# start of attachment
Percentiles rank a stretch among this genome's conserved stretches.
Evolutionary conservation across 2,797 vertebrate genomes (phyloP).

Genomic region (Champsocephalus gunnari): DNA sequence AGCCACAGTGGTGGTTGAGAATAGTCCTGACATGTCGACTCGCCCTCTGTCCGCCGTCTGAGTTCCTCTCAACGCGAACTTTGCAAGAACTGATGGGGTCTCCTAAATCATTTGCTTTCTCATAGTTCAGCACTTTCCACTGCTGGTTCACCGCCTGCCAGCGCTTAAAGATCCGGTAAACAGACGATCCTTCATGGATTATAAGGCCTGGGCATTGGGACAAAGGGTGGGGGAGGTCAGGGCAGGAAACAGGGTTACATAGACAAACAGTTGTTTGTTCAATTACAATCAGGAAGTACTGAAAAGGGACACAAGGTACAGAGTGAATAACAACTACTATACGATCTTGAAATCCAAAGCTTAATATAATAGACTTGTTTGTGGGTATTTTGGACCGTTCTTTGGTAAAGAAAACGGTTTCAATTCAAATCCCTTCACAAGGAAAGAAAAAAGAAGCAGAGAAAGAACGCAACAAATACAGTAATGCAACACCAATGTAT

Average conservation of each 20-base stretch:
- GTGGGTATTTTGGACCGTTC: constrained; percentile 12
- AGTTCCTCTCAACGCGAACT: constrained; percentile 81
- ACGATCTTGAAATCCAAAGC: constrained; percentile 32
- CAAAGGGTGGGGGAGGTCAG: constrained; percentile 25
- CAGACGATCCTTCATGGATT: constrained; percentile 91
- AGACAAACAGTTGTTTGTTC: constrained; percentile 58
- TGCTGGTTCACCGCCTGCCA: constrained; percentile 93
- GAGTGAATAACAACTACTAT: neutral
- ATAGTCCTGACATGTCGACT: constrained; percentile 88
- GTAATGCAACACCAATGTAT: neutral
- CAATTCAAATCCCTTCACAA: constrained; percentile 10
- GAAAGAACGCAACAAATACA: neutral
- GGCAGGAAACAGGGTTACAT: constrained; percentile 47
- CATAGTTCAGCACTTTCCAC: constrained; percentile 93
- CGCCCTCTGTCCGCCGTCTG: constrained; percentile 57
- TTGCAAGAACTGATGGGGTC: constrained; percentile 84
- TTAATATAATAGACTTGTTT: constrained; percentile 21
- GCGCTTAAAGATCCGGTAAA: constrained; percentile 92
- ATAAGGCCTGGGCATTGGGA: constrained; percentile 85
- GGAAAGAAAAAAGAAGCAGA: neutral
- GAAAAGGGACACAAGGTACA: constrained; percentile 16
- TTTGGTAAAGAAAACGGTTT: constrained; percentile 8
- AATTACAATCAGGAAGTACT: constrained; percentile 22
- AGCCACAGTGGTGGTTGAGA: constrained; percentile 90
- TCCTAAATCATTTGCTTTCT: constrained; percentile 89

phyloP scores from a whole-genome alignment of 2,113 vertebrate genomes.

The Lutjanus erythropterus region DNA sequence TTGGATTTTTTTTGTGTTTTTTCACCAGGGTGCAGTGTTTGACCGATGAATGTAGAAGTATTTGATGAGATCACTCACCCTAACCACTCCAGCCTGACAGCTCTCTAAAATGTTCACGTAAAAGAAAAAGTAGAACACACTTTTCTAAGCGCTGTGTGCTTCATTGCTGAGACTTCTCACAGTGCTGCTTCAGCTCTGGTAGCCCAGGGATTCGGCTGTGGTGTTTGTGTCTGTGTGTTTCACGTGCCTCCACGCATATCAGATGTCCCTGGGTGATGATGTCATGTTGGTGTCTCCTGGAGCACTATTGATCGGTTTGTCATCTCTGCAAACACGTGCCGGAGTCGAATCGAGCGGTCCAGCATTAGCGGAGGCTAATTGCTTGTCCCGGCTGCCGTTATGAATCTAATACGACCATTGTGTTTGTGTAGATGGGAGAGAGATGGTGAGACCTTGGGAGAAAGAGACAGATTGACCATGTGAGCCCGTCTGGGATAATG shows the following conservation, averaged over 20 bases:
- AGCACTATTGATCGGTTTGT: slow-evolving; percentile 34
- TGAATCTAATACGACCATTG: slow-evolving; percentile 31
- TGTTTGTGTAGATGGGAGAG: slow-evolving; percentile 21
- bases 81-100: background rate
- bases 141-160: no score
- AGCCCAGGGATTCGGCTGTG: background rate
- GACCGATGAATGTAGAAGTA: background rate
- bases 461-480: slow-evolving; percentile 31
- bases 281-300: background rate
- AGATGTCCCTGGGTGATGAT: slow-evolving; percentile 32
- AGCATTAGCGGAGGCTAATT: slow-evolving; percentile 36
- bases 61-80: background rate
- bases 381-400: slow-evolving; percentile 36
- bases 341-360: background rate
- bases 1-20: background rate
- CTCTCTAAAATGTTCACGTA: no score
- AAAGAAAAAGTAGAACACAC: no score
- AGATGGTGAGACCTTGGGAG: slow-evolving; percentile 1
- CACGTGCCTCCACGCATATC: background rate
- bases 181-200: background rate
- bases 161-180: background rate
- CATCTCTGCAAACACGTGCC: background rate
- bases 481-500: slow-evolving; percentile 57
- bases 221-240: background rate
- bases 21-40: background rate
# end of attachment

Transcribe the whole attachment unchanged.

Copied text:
Percentiles rank a stretch among this genome's conserved stretches.
Evolutionary conservation across 2,797 vertebrate genomes (phyloP).

Genomic region (Champsocephalus gunnari): DNA sequence AGCCACAGTGGTGGTTGAGAATAGTCCTGACATGTCGACTCGCCCTCTGTCCGCCGTCTGAGTTCCTCTCAACGCGAACTTTGCAAGAACTGATGGGGTCTCCTAAATCATTTGCTTTCTCATAGTTCAGCACTTTCCACTGCTGGTTCACCGCCTGCCAGCGCTTAAAGATCCGGTAAACAGACGATCCTTCATGGATTATAAGGCCTGGGCATTGGGACAAAGGGTGGGGGAGGTCAGGGCAGGAAACAGGGTTACATAGACAAACAGTTGTTTGTTCAATTACAATCAGGAAGTACTGAAAAGGGACACAAGGTACAGAGTGAATAACAACTACTATACGATCTTGAAATCCAAAGCTTAATATAATAGACTTGTTTGTGGGTATTTTGGACCGTTCTTTGGTAAAGAAAACGGTTTCAATTCAAATCCCTTCACAAGGAAAGAAAAAAGAAGCAGAGAAAGAACGCAACAAATACAGTAATGCAACACCAATGTAT

Average conservation of each 20-base stretch:
- GTGGGTATTTTGGACCGTTC: constrained; percentile 12
- AGTTCCTCTCAACGCGAACT: constrained; percentile 81
- ACGATCTTGAAATCCAAAGC: constrained; percentile 32
- CAAAGGGTGGGGGAGGTCAG: constrained; percentile 25
- CAGACGATCCTTCATGGATT: constrained; percentile 91
- AGACAAACAGTTGTTTGTTC: constrained; percentile 58
- TGCTGGTTCACCGCCTGCCA: constrained; percentile 93
- GAGTGAATAACAACTACTAT: neutral
- ATAGTCCTGACATGTCGACT: constrained; percentile 88
- GTAATGCAACACCAATGTAT: neutral
- CAATTCAAATCCCTTCACAA: constrained; percentile 10
- GAAAGAACGCAACAAATACA: neutral
- GGCAGGAAACAGGGTTACAT: constrained; percentile 47
- CATAGTTCAGCACTTTCCAC: constrained; percentile 93
- CGCCCTCTGTCCGCCGTCTG: constrained; percentile 57
- TTGCAAGAACTGATGGGGTC: constrained; percentile 84
- TTAATATAATAGACTTGTTT: constrained; percentile 21
- GCGCTTAAAGATCCGGTAAA: constrained; percentile 92
- ATAAGGCCTGGGCATTGGGA: constrained; percentile 85
- GGAAAGAAAAAAGAAGCAGA: neutral
- GAAAAGGGACACAAGGTACA: constrained; percentile 16
- TTTGGTAAAGAAAACGGTTT: constrained; percentile 8
- AATTACAATCAGGAAGTACT: constrained; percentile 22
- AGCCACAGTGGTGGTTGAGA: constrained; percentile 90
- TCCTAAATCATTTGCTTTCT: constrained; percentile 89

phyloP scores from a whole-genome alignment of 2,113 vertebrate genomes.

The Lutjanus erythropterus region DNA sequence TTGGATTTTTTTTGTGTTTTTTCACCAGGGTGCAGTGTTTGACCGATGAATGTAGAAGTATTTGATGAGATCACTCACCCTAACCACTCCAGCCTGACAGCTCTCTAAAATGTTCACGTAAAAGAAAAAGTAGAACACACTTTTCTAAGCGCTGTGTGCTTCATTGCTGAGACTTCTCACAGTGCTGCTTCAGCTCTGGTAGCCCAGGGATTCGGCTGTGGTGTTTGTGTCTGTGTGTTTCACGTGCCTCCACGCATATCAGATGTCCCTGGGTGATGATGTCATGTTGGTGTCTCCTGGAGCACTATTGATCGGTTTGTCATCTCTGCAAACACGTGCCGGAGTCGAATCGAGCGGTCCAGCATTAGCGGAGGCTAATTGCTTGTCCCGGCTGCCGTTATGAATCTAATACGACCATTGTGTTTGTGTAGATGGGAGAGAGATGGTGAGACCTTGGGAGAAAGAGACAGATTGACCATGTGAGCCCGTCTGGGATAATG shows the following conservation, averaged over 20 bases:
- AGCACTATTGATCGGTTTGT: slow-evolving; percentile 34
- TGAATCTAATACGACCATTG: slow-evolving; percentile 31
- TGTTTGTGTAGATGGGAGAG: slow-evolving; percentile 21
- bases 81-100: background rate
- bases 141-160: no score
- AGCCCAGGGATTCGGCTGTG: background rate
- GACCGATGAATGTAGAAGTA: background rate
- bases 461-480: slow-evolving; percentile 31
- bases 281-300: background rate
- AGATGTCCCTGGGTGATGAT: slow-evolving; percentile 32
- AGCATTAGCGGAGGCTAATT: slow-evolving; percentile 36
- bases 61-80: background rate
- bases 381-400: slow-evolving; percentile 36
- bases 341-360: background rate
- bases 1-20: background rate
- CTCTCTAAAATGTTCACGTA: no score
- AAAGAAAAAGTAGAACACAC: no score
- AGATGGTGAGACCTTGGGAG: slow-evolving; percentile 1
- CACGTGCCTCCACGCATATC: background rate
- bases 181-200: background rate
- bases 161-180: background rate
- CATCTCTGCAAACACGTGCC: background rate
- bases 481-500: slow-evolving; percentile 57
- bases 221-240: background rate
- bases 21-40: background rate